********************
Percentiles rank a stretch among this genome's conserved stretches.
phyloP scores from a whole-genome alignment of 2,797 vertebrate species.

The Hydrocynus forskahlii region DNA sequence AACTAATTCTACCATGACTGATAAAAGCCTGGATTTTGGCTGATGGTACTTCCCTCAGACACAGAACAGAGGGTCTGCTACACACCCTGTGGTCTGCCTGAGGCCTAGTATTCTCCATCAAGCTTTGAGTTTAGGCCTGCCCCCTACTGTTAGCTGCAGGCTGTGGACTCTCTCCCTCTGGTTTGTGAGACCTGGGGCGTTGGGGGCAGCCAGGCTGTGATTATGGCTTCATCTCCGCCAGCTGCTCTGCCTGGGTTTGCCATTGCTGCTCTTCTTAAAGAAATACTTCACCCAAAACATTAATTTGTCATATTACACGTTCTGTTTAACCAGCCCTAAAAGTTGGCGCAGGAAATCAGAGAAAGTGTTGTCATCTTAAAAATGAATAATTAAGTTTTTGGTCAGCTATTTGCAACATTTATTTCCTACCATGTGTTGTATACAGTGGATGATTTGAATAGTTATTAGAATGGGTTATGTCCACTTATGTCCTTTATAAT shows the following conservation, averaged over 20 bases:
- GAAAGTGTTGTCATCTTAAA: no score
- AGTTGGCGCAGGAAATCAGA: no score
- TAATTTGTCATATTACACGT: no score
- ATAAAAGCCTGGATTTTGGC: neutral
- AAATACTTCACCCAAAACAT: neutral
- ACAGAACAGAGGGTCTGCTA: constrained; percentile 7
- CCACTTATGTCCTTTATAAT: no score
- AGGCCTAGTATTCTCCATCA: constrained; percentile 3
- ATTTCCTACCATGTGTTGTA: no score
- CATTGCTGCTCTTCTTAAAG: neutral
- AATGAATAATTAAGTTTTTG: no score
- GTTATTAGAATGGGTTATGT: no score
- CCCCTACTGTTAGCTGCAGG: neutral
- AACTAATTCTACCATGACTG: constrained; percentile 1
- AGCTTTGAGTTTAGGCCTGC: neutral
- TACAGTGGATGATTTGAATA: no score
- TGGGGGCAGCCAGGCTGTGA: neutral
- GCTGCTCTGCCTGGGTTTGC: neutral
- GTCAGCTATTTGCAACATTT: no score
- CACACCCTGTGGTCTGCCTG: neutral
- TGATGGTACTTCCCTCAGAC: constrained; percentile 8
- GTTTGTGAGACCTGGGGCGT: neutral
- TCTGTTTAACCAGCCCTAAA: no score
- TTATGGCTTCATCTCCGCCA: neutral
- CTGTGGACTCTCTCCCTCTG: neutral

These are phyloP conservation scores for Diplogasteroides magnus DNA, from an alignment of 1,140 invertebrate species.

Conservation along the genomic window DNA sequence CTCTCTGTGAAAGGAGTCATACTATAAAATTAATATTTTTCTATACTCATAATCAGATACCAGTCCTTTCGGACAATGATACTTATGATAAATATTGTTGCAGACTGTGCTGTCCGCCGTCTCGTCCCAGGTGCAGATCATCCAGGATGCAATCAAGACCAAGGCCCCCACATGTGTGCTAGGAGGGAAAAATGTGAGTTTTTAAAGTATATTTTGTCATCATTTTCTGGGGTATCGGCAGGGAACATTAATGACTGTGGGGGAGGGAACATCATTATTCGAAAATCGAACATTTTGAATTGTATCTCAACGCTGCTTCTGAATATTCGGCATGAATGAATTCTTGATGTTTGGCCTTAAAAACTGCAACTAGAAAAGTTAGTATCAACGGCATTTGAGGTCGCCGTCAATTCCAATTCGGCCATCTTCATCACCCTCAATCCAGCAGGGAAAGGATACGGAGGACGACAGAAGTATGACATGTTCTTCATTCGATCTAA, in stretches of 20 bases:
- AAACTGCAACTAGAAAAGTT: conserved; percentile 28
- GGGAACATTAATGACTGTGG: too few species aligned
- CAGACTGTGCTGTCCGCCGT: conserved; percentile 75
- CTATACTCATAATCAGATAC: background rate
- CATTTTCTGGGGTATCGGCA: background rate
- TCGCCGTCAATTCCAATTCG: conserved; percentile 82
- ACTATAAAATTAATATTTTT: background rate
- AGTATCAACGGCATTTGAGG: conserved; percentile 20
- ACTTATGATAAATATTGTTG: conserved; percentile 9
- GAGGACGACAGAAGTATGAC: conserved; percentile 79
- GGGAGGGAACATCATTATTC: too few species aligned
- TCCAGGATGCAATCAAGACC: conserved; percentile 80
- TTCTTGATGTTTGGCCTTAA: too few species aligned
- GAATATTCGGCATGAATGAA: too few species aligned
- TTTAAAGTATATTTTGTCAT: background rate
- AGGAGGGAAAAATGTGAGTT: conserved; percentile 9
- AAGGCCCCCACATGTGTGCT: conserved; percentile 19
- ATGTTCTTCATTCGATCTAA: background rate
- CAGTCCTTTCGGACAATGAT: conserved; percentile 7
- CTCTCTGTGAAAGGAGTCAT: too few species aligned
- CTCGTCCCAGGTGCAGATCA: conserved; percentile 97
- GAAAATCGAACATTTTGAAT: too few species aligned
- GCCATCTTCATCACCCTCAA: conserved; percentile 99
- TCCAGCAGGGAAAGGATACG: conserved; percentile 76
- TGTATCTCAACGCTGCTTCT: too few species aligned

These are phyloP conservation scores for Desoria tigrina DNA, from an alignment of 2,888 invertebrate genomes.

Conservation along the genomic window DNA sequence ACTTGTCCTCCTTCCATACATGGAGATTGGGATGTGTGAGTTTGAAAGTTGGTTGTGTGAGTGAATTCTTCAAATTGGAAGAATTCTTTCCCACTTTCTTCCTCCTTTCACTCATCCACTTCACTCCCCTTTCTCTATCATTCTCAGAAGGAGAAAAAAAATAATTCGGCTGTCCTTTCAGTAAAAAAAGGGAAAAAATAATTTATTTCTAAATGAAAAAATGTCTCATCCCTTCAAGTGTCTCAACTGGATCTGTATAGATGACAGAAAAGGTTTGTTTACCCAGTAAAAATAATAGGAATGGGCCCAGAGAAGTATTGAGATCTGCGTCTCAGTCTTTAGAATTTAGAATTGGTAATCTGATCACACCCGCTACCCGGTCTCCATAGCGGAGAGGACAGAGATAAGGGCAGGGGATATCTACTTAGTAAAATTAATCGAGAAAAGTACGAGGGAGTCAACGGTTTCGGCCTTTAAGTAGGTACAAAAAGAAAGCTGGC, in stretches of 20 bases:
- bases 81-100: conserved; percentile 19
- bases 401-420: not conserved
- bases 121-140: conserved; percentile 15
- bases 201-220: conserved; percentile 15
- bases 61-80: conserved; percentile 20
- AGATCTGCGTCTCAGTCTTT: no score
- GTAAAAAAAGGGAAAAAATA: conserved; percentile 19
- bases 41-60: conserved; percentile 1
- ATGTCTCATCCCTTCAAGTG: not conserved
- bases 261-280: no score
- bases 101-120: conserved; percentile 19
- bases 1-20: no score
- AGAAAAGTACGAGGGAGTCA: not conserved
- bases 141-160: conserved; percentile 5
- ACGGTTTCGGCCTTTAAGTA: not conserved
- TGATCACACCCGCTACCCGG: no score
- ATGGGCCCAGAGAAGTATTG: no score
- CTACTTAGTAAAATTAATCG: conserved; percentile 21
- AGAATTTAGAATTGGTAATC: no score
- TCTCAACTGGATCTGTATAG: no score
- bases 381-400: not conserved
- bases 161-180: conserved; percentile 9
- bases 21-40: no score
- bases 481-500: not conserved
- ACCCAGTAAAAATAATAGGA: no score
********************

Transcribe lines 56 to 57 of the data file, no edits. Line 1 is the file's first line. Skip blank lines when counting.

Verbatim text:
These are phyloP conservation scores for Desoria tigrina DNA, from an alignment of 2,888 invertebrate genomes.

Conservation along the genomic window DNA sequence ACTTGTCCTCCTTCCATACATGGAGATTGGGATGTGTGAGTTTGAAAGTTGGTTGTGTGAGTGAATTCTTCAAATTGGAAGAATTCTTTCCCACTTTCTTCCTCCTTTCACTCATCCACTTCACTCCCCTTTCTCTATCATTCTCAGAAGGAGAAAAAAAATAATTCGGCTGTCCTTTCAGTAAAAAAAGGGAAAAAATAATTTATTTCTAAATGAAAAAATGTCTCATCCCTTCAAGTGTCTCAACTGGATCTGTATAGATGACAGAAAAGGTTTGTTTACCCAGTAAAAATAATAGGAATGGGCCCAGAGAAGTATTGAGATCTGCGTCTCAGTCTTTAGAATTTAGAATTGGTAATCTGATCACACCCGCTACCCGGTCTCCATAGCGGAGAGGACAGAGATAAGGGCAGGGGATATCTACTTAGTAAAATTAATCGAGAAAAGTACGAGGGAGTCAACGGTTTCGGCCTTTAAGTAGGTACAAAAAGAAAGCTGGC, in stretches of 20 bases: